“The reality is that we all need a nudge at times to make the right health choices, and we learned through this research that the nudge doesn’t always have to involve money,” said Joann Hall Swenson, a principal and health engagement leader at Hewitt Associates, a global human resources consulting and outsourcing services company. “Financial incentives can work well, but organizations should also harness the power of intrinsic motivators like people wanting to stay alive and well for their families. The trick for employers is finding the right blend of motivators that works for their population.”

Skepticism and confusion get in the way of healthy actions. Further complicating the disconnect between workers’ intentions to get healthy and their actions, a majority of workers and dependents are confused when it comes to which information to trust and what to do about their health.

The top employee obstacles to making informed health care choices? Not knowing which information to trust (58 percent), followed by confusion over what is covered by the plan (54 percent), not knowing how much things cost (47 percent) and ability to quickly see a doctor when needed (42 percent).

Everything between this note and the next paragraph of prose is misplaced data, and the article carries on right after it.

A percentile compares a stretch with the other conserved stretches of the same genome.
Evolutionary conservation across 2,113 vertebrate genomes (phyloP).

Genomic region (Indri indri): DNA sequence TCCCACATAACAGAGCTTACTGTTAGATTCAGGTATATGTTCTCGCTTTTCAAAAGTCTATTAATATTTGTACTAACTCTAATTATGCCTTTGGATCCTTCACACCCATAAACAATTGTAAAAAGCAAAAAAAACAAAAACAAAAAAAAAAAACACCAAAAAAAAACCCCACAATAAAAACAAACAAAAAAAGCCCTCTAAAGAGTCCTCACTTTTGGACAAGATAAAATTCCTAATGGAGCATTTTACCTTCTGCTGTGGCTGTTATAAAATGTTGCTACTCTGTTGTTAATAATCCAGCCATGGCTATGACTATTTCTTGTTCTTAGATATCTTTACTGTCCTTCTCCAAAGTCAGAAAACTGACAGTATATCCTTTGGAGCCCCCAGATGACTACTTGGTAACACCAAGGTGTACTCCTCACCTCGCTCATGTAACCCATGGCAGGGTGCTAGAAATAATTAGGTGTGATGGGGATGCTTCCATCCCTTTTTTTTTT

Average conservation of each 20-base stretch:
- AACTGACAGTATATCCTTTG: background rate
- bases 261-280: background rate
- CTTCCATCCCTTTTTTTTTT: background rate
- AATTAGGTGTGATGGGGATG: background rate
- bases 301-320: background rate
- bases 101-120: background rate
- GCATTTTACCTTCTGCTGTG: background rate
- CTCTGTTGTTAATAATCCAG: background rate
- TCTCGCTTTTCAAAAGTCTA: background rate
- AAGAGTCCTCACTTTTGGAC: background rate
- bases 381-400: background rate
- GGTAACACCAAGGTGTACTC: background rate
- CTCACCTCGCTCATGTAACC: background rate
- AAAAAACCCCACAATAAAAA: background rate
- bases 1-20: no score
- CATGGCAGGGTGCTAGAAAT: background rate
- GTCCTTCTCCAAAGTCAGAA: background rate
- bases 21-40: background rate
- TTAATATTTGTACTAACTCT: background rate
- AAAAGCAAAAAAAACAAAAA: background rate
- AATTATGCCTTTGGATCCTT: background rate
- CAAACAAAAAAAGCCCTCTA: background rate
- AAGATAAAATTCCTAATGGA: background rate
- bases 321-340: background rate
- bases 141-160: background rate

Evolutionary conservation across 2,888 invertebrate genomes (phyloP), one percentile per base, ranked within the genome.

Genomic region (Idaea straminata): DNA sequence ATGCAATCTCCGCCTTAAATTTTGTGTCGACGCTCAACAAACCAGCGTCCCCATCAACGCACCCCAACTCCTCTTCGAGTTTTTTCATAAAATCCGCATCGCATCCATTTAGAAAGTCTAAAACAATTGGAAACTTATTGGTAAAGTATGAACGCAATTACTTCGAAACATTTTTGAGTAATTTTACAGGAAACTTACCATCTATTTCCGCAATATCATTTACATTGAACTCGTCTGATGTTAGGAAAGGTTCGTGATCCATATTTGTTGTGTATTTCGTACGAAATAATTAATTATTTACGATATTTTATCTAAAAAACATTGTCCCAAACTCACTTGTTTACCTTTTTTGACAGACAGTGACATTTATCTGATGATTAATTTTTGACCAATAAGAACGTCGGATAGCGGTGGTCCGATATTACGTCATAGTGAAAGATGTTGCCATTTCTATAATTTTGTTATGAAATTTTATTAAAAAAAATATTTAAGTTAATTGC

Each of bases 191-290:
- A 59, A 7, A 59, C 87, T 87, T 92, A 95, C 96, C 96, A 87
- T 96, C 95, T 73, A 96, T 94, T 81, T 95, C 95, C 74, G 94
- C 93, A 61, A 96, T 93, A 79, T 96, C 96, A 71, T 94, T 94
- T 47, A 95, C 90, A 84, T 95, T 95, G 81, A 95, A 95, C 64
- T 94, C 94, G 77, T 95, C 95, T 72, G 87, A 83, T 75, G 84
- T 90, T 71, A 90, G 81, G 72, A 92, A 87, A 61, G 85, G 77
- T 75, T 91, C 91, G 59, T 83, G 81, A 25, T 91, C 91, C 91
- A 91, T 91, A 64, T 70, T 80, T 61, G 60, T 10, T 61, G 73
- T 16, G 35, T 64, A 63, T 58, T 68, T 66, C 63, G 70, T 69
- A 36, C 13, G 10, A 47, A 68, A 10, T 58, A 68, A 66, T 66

“Companies need to remove as many barriers as they can that get in the way of employees taking the right actions—whether those are administrative, financial, geographic, or environmental,” explained Cathy Tripp, a leader and principal in Hewitt’s Health Management practice.

Workers want targeted and personalized communication. To help cut through the clutter of health care messages, employees and their dependents are asking for more personalized communication that is relevant to them. Almost half (44 percent) want customized, targeted reminders that are appropriate for them based on factors such as their age and gender, 41 percent would like personalized health program recommendations, and 40 percent requested online personal health records.

“Workers know what they need to do to manage their health, but unfortunately that’s not enough,” said Darling. “To turn this knowledge into positive actions, individuals need very specific tools, tactics and motivation. As employers consider making changes to their health care benefits in response to health care reform, they have a great opportunity to revitalize their existing strategy and create programs that will promote workforce health and productivity and hold down overall health care costs.”